Respond to an application to get a final family order in Provincial Court

Provincial Court


Before you can use this guide, the other person must have started a family law case, and you must have filed a Reply (Form 3).

About this guide

This step-by-step guide is for people who want to respond to an application for final family orders related to parenting or support.

This guide is also for people who can agree on some issues but not on others. For example, you may agree on how to share parenting time, but not on how much spousal or child support should be paid.

You won't be able to use this guide if you're applying for support and you or the other person lives outside BC. Contact a lawyer for advice. For more information about getting support and the forms you need, see Interjurisdictional Support Orders, an Attorney General website.

It's a good idea to get some legal help before you begin a guide. If you can't afford a lawyer, there are other ways to get legal help, including:

Get a first appearance date

After you file your Reply (Form 3), nothing further may happen for more than a month. The court clerk has up to 21 days after you file your Reply to deliver it to the applicant. How you will get notice of your first appearance date depends on where you filed your form.

If you filed in one of the communities listed here and you don't fulfill the registry's requirements, you'll need a court order excusing you from these requirements to get a court date.

Rule 21 registries

  • Abbotsford
  • Campbell River
  • Chilliwack
  • Courtenay
  • Kamloops
  • Kelowna
  • Nanaimo
  • New Westminster
  • North Vancouver
  • Penticton
  • Port Coquitlam
  • Prince George
  • Richmond
  • Surrey
  • Vancouver (Robson Square)
  • Vernon
  • Victoria

Rule 5 registries 

  • Kelowna
  • Nanaimo
  • Surrey
  • Vancouver (Robson Square)
  1. You must take a Parenting After Separation class.
  2. You must file at the registry:
  3. The Family Court clerk will send out a Notice of Hearing (Form 3) that will tell you when you need to appear in court. This is called a first appearance.
If you don't take the Parenting After Separation class, you need a court order excusing you from this requirement to get a court date. If you don't file the certificate or have a court order, you won't get a court date.
  1. You must attend a Parenting After Separation class and meet with a family justice counsellor before you can have a court hearing.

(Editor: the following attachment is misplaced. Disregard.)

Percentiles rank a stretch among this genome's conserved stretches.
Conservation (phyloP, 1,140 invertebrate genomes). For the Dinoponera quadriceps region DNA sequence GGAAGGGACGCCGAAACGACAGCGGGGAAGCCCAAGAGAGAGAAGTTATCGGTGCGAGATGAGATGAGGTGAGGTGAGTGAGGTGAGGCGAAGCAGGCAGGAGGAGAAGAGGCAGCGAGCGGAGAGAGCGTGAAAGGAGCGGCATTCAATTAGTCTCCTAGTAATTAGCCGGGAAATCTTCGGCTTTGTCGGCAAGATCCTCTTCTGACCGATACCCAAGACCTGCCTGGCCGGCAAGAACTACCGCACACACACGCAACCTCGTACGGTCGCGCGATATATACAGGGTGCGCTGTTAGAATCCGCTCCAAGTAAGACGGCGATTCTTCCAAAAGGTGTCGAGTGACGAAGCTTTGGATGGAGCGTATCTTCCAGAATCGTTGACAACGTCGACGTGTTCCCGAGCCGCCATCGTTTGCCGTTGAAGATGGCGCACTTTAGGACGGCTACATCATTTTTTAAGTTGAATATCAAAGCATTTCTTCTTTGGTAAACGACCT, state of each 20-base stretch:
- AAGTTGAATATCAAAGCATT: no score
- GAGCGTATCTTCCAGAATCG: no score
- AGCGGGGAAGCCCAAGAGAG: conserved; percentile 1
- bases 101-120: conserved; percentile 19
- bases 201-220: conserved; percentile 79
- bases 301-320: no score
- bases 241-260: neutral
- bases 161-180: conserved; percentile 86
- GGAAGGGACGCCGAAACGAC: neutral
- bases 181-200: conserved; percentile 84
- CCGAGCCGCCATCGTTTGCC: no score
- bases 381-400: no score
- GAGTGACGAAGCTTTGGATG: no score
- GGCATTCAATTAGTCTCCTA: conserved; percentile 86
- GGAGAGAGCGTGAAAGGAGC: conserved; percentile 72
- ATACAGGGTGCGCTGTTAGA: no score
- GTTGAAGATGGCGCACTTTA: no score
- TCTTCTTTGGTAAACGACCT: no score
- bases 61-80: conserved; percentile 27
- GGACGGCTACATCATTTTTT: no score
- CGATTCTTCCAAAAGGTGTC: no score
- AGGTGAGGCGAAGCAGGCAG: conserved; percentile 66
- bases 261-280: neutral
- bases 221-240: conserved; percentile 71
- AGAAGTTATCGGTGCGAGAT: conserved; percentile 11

2. You must file at the registry:
  3. The Family Court clerk will send out a first appearance date, even if the other person hasn't filed a Reply (Form 3).
If you don't meet with a family justice counsellor and attend a Parenting After Separation class, you need a court order excusing you from these requirements to get a court date. If you don't file the certificate and confirmation or have a court order, you won't get a court date.

The court clerk will automatically mail you a Notice of Hearing that contains the first appearance date after the other person files their Reply (Form 3). You don't need to do anything further.

Attend the first appearance

The judge uses the first appearance to sort out your case and make sure that:

  • you've provided each other with all the right information, and
  • you understand what issues you agree about and what you don't.

The judge will have a long list of cases to hear. They won't have much time to spend on any one case. This means you won't have a chance to tell them much about your case. You won't usually have a chance to get the orders you asked for in your application at this time.

The judge will tell you what to do next. For more information, see Rule 6 of the Family Court Rules.

The judge may:

  • Make an interim order (for example, for support), particularly if you and the other person agree. This order is temporary, until the family case conference or hearing date.
  • Order a family case conference. A family case conference is a one-hour meeting with a judge and the other person, where you'll try to settle some of the issues around parenting. Usually the judge will order a family case conference before setting a hearing date. For more information, see Family Case Conferences in Provincial Court.

If the other person doesn't show up

The judge can make orders if the other person doesn't appear. But they might be reluctant to make an order when the other person isn't in court. The judge can:

  • issue a summons to require the other person to appear, or
  • require that notice of the next hearing be sent to the other person.

Prepare for the Family Case Conference

To prepare, see our Checklist for a Family Case Conference.

If the judge orders a Family Case Conference, both parties must attend. If one party doesn't attend, the Family Case Conference judge can make orders in that person’s absence.

Attend the Family Case Conference

Although attending a Family Case Conference isn't like going to trial, remember that you're still in court and the person conducting the case conference is a judge.